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Critical Tenant Screening Questions for Savvy Landlords

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You’ve invested time and money into your property – it’s not just bricks and mortar; it’s your ticket to financial freedom. But what if the key to protecting this dream lies in asking the right questions? The answer is simple: tenant screening, and more specifically, asking the right tenant screening questions.

Tenant screening is like panning for gold in the wild west of rental real estate – separating those nuggets of golden tenants from rocks that could cause potential harm to your investment.

You might wonder why we’re focusing so much on tenant screening. Here’s why – well-chosen questions can paint an accurate picture of who will be living in your property, their reliability with rent payments, how they’ve treated previous rentals and more.

It’s a handy guide that sheds light on key areas. We’re talking about legal aspects during tenant screenings and credit checks.

Create an account with RentSafe and start screening tenants in minutes! RentSafe is the simplest tenant screening platform on the market, with virtually no learning curve and will empower your team to get vacancies filled faster, whether you have 10 units or 1000+ units.

The Importance of Tenant Screening

Being a landlord is more than just collecting rent. It’s about making smart choices that help protect your investment and ensure its growth over time. One such decision is tenant screening. But why exactly does it matter?

Tenant screening lets you dig deeper into an applicant’s background before they sign the lease, giving you confidence in their ability to meet rent obligations on time.

This process helps to filter out potential tenants who might pose a risk to your property or disrupt harmony among other residents. For instance, those with criminal records or a history of eviction may not be the best fit for your rental unit.

Fair Housing laws necessitate equal treatment during tenant selection, but having a consistent and thorough screening procedure ensures this while protecting your interests as well.

Better Financial Security

An essential aspect of tenant screening involves assessing financial stability through credit checks. Tenants with good credit are more likely to pay rent consistently, which can lead to lower turnover rates and fewer vacancies – all factors contributing towards stable rental income.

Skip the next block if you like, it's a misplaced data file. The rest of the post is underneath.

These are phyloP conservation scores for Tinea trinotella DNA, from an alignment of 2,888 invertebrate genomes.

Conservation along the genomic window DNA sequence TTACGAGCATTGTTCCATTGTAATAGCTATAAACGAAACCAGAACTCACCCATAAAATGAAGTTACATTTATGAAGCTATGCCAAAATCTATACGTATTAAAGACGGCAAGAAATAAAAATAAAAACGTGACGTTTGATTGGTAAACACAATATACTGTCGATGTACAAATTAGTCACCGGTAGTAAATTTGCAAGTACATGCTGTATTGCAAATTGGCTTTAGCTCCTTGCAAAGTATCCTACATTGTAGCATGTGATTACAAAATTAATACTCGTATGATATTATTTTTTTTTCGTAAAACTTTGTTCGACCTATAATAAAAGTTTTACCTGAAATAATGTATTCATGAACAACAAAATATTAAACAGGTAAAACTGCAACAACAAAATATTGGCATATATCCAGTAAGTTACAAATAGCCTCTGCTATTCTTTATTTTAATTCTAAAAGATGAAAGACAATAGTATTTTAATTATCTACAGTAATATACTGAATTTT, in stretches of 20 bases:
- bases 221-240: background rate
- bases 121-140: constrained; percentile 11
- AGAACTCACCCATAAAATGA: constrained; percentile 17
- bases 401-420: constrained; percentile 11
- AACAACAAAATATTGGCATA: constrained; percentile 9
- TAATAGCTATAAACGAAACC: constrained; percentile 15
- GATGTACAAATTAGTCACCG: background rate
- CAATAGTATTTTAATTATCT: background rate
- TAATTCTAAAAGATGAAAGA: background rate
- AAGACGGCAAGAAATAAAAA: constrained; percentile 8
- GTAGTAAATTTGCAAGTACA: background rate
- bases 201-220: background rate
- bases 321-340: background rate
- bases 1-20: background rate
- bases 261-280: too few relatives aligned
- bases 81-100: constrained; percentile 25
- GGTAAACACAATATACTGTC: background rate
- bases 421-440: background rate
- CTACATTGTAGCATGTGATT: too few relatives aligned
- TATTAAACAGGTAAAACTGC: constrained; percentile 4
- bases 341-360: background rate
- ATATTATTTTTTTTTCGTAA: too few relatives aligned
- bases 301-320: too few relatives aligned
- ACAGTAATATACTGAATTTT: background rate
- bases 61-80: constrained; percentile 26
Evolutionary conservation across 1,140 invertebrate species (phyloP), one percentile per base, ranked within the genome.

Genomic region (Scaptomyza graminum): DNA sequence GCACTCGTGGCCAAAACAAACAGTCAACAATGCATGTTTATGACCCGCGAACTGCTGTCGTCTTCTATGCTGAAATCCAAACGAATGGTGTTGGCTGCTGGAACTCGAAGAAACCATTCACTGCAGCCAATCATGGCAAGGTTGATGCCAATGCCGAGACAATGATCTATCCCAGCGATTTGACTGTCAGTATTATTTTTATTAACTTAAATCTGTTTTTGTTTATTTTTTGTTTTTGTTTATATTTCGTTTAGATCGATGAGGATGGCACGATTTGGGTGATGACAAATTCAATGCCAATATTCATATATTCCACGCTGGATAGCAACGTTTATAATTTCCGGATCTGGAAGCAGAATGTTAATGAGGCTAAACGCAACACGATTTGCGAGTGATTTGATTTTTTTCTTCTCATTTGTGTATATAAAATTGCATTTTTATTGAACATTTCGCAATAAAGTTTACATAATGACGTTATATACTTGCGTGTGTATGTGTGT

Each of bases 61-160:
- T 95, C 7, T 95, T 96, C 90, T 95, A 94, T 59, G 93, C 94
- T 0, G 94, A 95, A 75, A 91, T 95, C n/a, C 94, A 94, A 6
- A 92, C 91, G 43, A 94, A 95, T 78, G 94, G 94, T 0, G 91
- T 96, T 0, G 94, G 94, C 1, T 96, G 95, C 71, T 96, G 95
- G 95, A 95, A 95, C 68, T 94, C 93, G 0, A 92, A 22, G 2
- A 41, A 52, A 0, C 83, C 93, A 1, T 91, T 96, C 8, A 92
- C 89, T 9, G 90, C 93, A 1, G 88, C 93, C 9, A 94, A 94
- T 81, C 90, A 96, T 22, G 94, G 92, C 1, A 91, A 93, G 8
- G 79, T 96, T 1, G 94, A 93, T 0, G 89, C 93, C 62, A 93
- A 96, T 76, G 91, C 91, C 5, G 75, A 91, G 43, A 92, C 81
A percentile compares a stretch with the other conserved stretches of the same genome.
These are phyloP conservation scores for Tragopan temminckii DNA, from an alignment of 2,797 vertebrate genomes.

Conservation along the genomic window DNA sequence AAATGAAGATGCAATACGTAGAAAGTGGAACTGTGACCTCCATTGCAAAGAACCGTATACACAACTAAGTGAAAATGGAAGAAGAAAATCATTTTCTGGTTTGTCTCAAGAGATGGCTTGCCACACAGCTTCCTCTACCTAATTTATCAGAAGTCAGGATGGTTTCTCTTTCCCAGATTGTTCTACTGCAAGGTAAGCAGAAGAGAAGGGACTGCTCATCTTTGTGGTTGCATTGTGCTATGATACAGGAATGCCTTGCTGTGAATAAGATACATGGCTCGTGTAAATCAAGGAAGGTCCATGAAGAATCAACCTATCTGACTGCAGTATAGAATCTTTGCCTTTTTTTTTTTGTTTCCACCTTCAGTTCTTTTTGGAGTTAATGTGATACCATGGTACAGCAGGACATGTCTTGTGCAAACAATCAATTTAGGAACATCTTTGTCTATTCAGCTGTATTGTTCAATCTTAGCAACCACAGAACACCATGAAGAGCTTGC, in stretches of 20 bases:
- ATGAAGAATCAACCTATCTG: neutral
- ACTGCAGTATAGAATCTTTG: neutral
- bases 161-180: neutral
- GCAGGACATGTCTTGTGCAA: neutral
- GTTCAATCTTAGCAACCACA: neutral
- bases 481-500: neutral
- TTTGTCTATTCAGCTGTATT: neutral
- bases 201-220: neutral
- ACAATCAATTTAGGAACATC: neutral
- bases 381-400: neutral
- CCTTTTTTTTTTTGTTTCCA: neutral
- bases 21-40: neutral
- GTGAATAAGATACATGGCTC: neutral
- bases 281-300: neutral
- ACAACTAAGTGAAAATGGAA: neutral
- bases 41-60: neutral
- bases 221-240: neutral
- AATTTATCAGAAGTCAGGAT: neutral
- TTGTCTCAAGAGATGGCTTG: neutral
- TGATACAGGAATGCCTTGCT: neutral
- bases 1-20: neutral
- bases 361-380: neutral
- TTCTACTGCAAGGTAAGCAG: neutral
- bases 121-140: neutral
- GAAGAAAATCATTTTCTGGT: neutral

Essential Questions for Tenant Screening

Tenant screening is more than just a background check. Questioning an applicant’s qualifications is a great way to gain insight into who might be occupying your property, and make informed decisions as a landlord.

We recommend asking the following tenant screening questions during your rental application process: 

  1. “Can you provide references from previous landlords?”Asking for landlord references is standard practice in tenant screening, but many landlords and property managers make the mistake of skipping this important step. Landlord references are important for gaining crucial context about the applicant’s rental history, from someone else who has directly experienced having them as a tenant. Landlord references can help you glean insights about their payment track record, maintenance issues, noise complaints, and lease violations.
  2. “Do you have steady employment, and may we contact your employer?”Landlords should always ask permission to contact the applicant’s employer during the tenant screening process. The purpose of this question is not to ask the employer for a personal/professional reference, but rather to verify their employment. You’ll want to be 100% sure of the veracity of the employment and income information that the applicant self-reported in their application, and checking with their employer is the easiest way to verify this information.
  3. “Will anyone else be living with you regularly?At the very beginning of the application process, you should ask the applicant if there will be any other adults living in the home. This is important to ensure your home isn’t going to exceed the occupancy load for your zoning, but also to make sure you get the contact information for everyone who may be planning to reside in the home. Best practice is to require applications from all adult applicants, including spouses, roommates, and family members who plan to live in the property–if your lease holds all tenants jointly and severally liable (which we recommend), you’ll want to make sure that everyone living in the home meets your application criteria collectively.
  4. “Why are you moving out of your current home?”As the landlord, you’ll want to get a sense of the applicant’s plans and desires. Asking them why they are moving will help you understand why they picked your property in particular, so you can ensure there’s a strong mutual fit and provide them the best possible service for their unique situation.